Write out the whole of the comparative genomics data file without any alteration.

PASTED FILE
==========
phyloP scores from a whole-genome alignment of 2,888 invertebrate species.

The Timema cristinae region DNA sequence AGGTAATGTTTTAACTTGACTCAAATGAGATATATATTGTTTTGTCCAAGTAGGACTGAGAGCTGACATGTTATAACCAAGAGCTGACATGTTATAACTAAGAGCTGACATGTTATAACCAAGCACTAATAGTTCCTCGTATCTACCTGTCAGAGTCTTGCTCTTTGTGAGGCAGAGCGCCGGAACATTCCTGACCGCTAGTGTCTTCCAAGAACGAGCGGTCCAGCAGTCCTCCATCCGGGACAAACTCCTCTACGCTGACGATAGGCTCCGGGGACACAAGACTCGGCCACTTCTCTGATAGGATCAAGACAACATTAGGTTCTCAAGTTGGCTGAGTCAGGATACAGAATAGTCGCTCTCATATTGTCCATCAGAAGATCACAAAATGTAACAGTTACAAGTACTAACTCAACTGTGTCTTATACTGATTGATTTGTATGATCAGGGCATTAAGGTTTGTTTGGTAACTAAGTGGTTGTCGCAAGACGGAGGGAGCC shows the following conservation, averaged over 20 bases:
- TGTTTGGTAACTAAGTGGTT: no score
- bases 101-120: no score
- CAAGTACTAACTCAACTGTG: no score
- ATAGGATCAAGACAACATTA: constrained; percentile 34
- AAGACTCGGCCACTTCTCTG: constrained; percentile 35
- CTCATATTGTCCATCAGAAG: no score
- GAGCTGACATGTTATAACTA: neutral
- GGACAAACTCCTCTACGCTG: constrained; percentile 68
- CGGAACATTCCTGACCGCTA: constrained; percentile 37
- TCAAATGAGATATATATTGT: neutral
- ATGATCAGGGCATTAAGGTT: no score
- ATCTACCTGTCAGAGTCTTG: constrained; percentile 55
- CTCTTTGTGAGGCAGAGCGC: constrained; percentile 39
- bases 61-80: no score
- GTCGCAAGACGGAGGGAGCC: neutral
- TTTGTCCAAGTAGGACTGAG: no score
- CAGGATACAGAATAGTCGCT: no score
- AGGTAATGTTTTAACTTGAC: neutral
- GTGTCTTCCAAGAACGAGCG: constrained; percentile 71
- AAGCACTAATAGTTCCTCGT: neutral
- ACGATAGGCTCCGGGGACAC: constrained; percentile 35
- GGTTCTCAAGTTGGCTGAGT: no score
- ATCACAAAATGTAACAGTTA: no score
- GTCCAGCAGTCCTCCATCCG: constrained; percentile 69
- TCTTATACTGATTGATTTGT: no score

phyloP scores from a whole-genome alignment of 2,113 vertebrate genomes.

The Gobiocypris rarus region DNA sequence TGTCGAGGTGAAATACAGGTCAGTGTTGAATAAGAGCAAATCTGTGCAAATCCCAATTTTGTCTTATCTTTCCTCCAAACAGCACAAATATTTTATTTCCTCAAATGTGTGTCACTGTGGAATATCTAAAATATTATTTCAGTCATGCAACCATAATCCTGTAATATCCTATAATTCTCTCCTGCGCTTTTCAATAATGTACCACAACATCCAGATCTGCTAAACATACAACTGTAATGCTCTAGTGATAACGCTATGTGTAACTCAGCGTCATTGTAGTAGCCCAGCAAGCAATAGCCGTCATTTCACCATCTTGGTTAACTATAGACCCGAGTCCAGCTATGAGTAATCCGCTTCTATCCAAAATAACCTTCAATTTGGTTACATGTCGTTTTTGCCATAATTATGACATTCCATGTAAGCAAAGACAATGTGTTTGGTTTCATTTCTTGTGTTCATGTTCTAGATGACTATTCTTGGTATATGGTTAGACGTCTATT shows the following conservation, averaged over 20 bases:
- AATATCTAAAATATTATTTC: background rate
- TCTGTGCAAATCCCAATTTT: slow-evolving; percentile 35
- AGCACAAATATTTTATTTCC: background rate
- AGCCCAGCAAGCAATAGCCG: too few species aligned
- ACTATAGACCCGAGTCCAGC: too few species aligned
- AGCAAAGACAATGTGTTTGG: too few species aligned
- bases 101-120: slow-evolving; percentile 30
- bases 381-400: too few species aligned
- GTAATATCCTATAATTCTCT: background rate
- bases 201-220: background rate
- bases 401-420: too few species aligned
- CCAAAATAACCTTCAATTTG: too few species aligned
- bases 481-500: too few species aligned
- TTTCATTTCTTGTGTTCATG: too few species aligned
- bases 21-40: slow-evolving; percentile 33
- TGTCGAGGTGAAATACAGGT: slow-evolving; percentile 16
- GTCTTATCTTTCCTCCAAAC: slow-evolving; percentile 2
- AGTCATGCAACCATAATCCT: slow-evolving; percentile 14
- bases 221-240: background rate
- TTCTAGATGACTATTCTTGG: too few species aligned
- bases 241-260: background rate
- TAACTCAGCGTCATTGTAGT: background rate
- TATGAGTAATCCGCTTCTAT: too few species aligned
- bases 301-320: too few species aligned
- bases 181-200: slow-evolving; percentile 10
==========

phyloP scores from a whole-genome alignment of 2,888 invertebrate species.

The Timema cristinae region DNA sequence AGGTAATGTTTTAACTTGACTCAAATGAGATATATATTGTTTTGTCCAAGTAGGACTGAGAGCTGACATGTTATAACCAAGAGCTGACATGTTATAACTAAGAGCTGACATGTTATAACCAAGCACTAATAGTTCCTCGTATCTACCTGTCAGAGTCTTGCTCTTTGTGAGGCAGAGCGCCGGAACATTCCTGACCGCTAGTGTCTTCCAAGAACGAGCGGTCCAGCAGTCCTCCATCCGGGACAAACTCCTCTACGCTGACGATAGGCTCCGGGGACACAAGACTCGGCCACTTCTCTGATAGGATCAAGACAACATTAGGTTCTCAAGTTGGCTGAGTCAGGATACAGAATAGTCGCTCTCATATTGTCCATCAGAAGATCACAAAATGTAACAGTTACAAGTACTAACTCAACTGTGTCTTATACTGATTGATTTGTATGATCAGGGCATTAAGGTTTGTTTGGTAACTAAGTGGTTGTCGCAAGACGGAGGGAGCC shows the following conservation, averaged over 20 bases:
- TGTTTGGTAACTAAGTGGTT: no score
- bases 101-120: no score
- CAAGTACTAACTCAACTGTG: no score
- ATAGGATCAAGACAACATTA: constrained; percentile 34
- AAGACTCGGCCACTTCTCTG: constrained; percentile 35
- CTCATATTGTCCATCAGAAG: no score
- GAGCTGACATGTTATAACTA: neutral
- GGACAAACTCCTCTACGCTG: constrained; percentile 68
- CGGAACATTCCTGACCGCTA: constrained; percentile 37
- TCAAATGAGATATATATTGT: neutral
- ATGATCAGGGCATTAAGGTT: no score
- ATCTACCTGTCAGAGTCTTG: constrained; percentile 55
- CTCTTTGTGAGGCAGAGCGC: constrained; percentile 39
- bases 61-80: no score
- GTCGCAAGACGGAGGGAGCC: neutral
- TTTGTCCAAGTAGGACTGAG: no score
- CAGGATACAGAATAGTCGCT: no score
- AGGTAATGTTTTAACTTGAC: neutral
- GTGTCTTCCAAGAACGAGCG: constrained; percentile 71
- AAGCACTAATAGTTCCTCGT: neutral
- ACGATAGGCTCCGGGGACAC: constrained; percentile 35
- GGTTCTCAAGTTGGCTGAGT: no score
- ATCACAAAATGTAACAGTTA: no score
- GTCCAGCAGTCCTCCATCCG: constrained; percentile 69
- TCTTATACTGATTGATTTGT: no score

phyloP scores from a whole-genome alignment of 2,113 vertebrate genomes.

The Gobiocypris rarus region DNA sequence TGTCGAGGTGAAATACAGGTCAGTGTTGAATAAGAGCAAATCTGTGCAAATCCCAATTTTGTCTTATCTTTCCTCCAAACAGCACAAATATTTTATTTCCTCAAATGTGTGTCACTGTGGAATATCTAAAATATTATTTCAGTCATGCAACCATAATCCTGTAATATCCTATAATTCTCTCCTGCGCTTTTCAATAATGTACCACAACATCCAGATCTGCTAAACATACAACTGTAATGCTCTAGTGATAACGCTATGTGTAACTCAGCGTCATTGTAGTAGCCCAGCAAGCAATAGCCGTCATTTCACCATCTTGGTTAACTATAGACCCGAGTCCAGCTATGAGTAATCCGCTTCTATCCAAAATAACCTTCAATTTGGTTACATGTCGTTTTTGCCATAATTATGACATTCCATGTAAGCAAAGACAATGTGTTTGGTTTCATTTCTTGTGTTCATGTTCTAGATGACTATTCTTGGTATATGGTTAGACGTCTATT shows the following conservation, averaged over 20 bases:
- AATATCTAAAATATTATTTC: background rate
- TCTGTGCAAATCCCAATTTT: slow-evolving; percentile 35
- AGCACAAATATTTTATTTCC: background rate
- AGCCCAGCAAGCAATAGCCG: too few species aligned
- ACTATAGACCCGAGTCCAGC: too few species aligned
- AGCAAAGACAATGTGTTTGG: too few species aligned
- bases 101-120: slow-evolving; percentile 30
- bases 381-400: too few species aligned
- GTAATATCCTATAATTCTCT: background rate
- bases 201-220: background rate
- bases 401-420: too few species aligned
- CCAAAATAACCTTCAATTTG: too few species aligned
- bases 481-500: too few species aligned
- TTTCATTTCTTGTGTTCATG: too few species aligned
- bases 21-40: slow-evolving; percentile 33
- TGTCGAGGTGAAATACAGGT: slow-evolving; percentile 16
- GTCTTATCTTTCCTCCAAAC: slow-evolving; percentile 2
- AGTCATGCAACCATAATCCT: slow-evolving; percentile 14
- bases 221-240: background rate
- TTCTAGATGACTATTCTTGG: too few species aligned
- bases 241-260: background rate
- TAACTCAGCGTCATTGTAGT: background rate
- TATGAGTAATCCGCTTCTAT: too few species aligned
- bases 301-320: too few species aligned
- bases 181-200: slow-evolving; percentile 10